Going to Aransas Pass, Texas for the weekend is like taking a weekend-long yoga class. It will test you both mentally and physically, but in the end, you’ll leave refreshed and renewed.
Aransas Pass is part of a cluster of small coastal towns about 20 minutes outside of Corpus Christi, TX. Aransas Pass was once a booming shrimping town, but these days it’s a popular fishing spot. A place to stop when passing through. Folks are usually headed to the more popular Tourist Spot, Port Aransas.
Nowhere to go, nowhere to be, my yoga instructor whispers.
The breeze in Aransas Pass agrees. The air here is damp and salty. It’s pervasive, like huffing saline spray. It sticks to hair and skin like cigarette smoke.
My father in law lives in a refurbished bookshop on one of the town’s main drags. Out of this two-story building, he runs a thriving kayak rental and fishing tour business.
The building presents a strange mix of domesticity and commerce. The crab-grassed backyard has a plastic playhouse for his young son. A grill. Two outdoor showers and bathrooms. The wooden fences are lined with kayaks. On any given morning, I could take a shower in one of the bathrooms, and walk out to a gathering of eager strangers clad in Patagonia shorts, Reefs, and designer sunglasses.
The backyard gatherings happen to be my father-in-law’s pre-kayak tour orientations. As life jackets are passed around and fitted, my father-in-law will explain the dangers of the waters. And that he might yell at you during the tour. It’s for your safety, he assures. Don’t be offended.
When we visit, my husband usually helps with the business. Something he’s done most every summer since he was in high school. From morning to mid-afternoon, my husband could be found hoisting plastic kayaks onto the trailer for delivery or rinsing off used kayaks and life jackets post-tour.
It’s during that time I’m asked to wait. And wait, I do. It’s not unlike chair pose. Except less painful.
Go lower, deeper into the pose, the instructor coos as I clench my teeth.
Certainly, I could help with the business. But I think I still seem like a guest. That’s what Nick’s oldest sister explained to me one late morning as we drove to deliver a couple extra paddles to one of the kayak landings.
So, I wait.
Focus on breath, the instructor reminds me.
Sometimes it feels like a hunger strike. Nick’s folks in Aransas don’t eat on a regular schedule. Sometimes it’s 4 pm before Nick gets a lunch break and he drives me into nearby Rockport for lunch. It could be 10 pm before we fire up the grill for an evening cookout. When it’s finally time to eat, I tear into my food with a veracity of a hungry teenage boy. Everything–even burnt chicken or a cheap granola bar–tastes better.
Tree pose; Focus your Drishti, your yogi gaze to something that is not moving.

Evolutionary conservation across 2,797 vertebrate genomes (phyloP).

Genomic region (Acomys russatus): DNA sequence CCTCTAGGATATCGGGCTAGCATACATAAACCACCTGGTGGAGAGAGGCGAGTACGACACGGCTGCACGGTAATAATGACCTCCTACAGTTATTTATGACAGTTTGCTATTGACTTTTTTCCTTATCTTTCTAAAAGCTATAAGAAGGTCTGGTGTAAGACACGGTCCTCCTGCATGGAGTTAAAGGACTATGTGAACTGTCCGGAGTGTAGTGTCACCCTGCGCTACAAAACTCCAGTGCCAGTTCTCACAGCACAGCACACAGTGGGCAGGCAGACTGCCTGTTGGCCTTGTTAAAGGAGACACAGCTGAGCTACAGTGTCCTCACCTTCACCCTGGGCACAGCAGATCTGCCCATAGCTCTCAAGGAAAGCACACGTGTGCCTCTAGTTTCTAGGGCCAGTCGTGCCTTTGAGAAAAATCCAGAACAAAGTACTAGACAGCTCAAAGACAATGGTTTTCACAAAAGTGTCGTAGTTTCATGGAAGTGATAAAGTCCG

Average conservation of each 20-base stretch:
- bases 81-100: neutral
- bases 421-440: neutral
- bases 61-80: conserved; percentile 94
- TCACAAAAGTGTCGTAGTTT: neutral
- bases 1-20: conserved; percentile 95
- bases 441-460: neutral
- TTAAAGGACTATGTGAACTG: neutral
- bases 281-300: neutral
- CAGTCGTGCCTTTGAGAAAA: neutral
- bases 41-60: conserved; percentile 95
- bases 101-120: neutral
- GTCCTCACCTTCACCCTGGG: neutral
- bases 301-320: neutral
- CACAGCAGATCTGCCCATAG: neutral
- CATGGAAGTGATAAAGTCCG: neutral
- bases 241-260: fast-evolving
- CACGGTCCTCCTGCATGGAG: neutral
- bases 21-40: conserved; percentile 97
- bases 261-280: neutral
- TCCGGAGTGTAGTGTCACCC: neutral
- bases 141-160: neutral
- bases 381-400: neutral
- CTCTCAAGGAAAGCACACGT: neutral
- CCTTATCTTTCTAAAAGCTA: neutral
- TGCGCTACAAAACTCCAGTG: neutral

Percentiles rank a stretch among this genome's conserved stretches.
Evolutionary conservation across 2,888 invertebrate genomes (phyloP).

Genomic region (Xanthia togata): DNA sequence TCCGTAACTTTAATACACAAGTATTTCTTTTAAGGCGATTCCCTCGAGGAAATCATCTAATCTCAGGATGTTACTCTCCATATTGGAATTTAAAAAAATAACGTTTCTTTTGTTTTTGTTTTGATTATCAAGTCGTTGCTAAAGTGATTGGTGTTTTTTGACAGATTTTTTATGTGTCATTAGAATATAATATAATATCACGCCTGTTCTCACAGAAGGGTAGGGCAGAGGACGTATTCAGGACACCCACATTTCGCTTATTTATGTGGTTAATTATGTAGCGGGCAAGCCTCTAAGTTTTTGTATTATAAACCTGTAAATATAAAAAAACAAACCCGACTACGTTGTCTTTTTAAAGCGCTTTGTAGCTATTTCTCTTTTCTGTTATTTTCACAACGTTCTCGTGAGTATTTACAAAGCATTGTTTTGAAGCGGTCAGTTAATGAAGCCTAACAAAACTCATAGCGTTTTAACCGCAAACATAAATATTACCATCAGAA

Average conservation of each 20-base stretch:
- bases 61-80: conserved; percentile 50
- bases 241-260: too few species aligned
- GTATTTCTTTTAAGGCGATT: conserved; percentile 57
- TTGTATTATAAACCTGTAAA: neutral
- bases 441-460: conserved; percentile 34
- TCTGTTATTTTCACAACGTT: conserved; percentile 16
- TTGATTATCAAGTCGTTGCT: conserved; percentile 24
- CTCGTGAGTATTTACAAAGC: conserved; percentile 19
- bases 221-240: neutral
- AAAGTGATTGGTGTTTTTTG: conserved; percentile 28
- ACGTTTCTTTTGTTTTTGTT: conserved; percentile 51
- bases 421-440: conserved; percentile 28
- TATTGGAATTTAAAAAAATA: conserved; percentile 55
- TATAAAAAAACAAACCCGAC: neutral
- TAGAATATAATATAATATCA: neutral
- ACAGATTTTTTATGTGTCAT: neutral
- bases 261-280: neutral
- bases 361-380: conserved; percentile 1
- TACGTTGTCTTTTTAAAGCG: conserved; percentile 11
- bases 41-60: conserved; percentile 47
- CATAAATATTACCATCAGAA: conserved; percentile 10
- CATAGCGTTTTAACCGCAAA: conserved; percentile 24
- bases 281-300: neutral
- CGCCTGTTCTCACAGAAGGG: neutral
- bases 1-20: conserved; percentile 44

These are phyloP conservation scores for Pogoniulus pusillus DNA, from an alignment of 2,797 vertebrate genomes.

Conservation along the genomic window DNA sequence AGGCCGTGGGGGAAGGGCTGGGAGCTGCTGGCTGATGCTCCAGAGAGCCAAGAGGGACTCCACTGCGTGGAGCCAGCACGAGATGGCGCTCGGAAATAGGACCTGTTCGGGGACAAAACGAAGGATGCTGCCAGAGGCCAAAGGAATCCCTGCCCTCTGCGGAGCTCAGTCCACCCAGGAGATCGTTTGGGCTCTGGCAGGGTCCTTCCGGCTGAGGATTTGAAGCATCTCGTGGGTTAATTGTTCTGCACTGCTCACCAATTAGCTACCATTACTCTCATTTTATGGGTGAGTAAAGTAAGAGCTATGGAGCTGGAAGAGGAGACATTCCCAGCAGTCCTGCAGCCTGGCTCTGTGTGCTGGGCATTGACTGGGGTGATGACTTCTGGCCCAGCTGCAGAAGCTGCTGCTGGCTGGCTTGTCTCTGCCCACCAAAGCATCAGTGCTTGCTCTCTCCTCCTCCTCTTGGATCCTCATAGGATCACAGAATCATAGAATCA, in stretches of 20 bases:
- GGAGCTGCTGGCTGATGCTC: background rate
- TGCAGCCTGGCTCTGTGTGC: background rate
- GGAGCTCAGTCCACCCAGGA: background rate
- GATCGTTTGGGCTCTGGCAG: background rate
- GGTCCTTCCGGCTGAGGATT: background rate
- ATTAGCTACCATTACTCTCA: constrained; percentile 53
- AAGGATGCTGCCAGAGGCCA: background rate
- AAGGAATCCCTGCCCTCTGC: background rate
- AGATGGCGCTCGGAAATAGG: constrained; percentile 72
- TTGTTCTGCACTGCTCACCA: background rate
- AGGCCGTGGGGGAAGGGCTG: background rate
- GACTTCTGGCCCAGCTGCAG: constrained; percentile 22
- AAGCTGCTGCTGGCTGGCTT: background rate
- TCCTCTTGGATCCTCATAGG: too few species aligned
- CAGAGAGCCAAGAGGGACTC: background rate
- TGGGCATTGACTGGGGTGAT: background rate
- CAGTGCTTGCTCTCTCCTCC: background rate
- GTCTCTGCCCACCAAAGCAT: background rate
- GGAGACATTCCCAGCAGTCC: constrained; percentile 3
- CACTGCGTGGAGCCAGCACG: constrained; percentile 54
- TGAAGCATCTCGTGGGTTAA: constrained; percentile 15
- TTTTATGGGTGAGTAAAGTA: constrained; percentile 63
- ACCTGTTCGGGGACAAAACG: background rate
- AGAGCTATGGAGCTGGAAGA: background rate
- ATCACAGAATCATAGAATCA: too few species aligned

There’s no television in the part of the house that Nick and I usually stay. So, I spend most of the morning lounging around, playing with my phone or reading a book. I’ll lay in my pajamas until 11 or 12. Then I’ll take a ridiculously long shower. This is what I call stalling until lunch. The kayak shop is literally sandwiched between a convenience store and nail salon. I know that if I get desperate, I can walk next door and buy some hot Cheetos. Oh, the glory of living in a commercial area. As one of our visiting friends once remarked after making his third visit to the store, remarked, “It’s just so…convenient.” Indeed.
But here’s the thing. There really isn’t much to do here. There aren’t shopping malls or even a Starbucks within 15 miles. Just nature. On the road that leads to the highway, there’s a small drive-thru coffee shop. The orange hut that houses the coffeeshop is about the size of a storage shed and aptly named “The Addiction.” They know their demographic. Folks who want to slow down and relax but then the caffeine addiction calls. They answer that call in the form of flavored iced coffees and smoothies. Surrounded by so little, The Addiction feels like a precious miracle from heaven in a way that a strip mall Starbucks never could.
You have the basics, in Aransas Pass. There’s an HEB (praise the Lord!) and caffeine. You have everything you need. No more. No less. And there is something overwhelmingly calming about that.
At night, you can sit on a patio chair and relax or you can sit on the other patio chair and relax. Aransas Pass doesn’t make you choose between chaos or calm. Calm is what you get. The demands of your life are dimmed here. You don’t bring paperwork to Aransas Pass. You don’t bring ideas or plans. Just like you don’t bring a cell phone to the yoga mat.
When you get home to San Antonio, it’s even better that you remember it.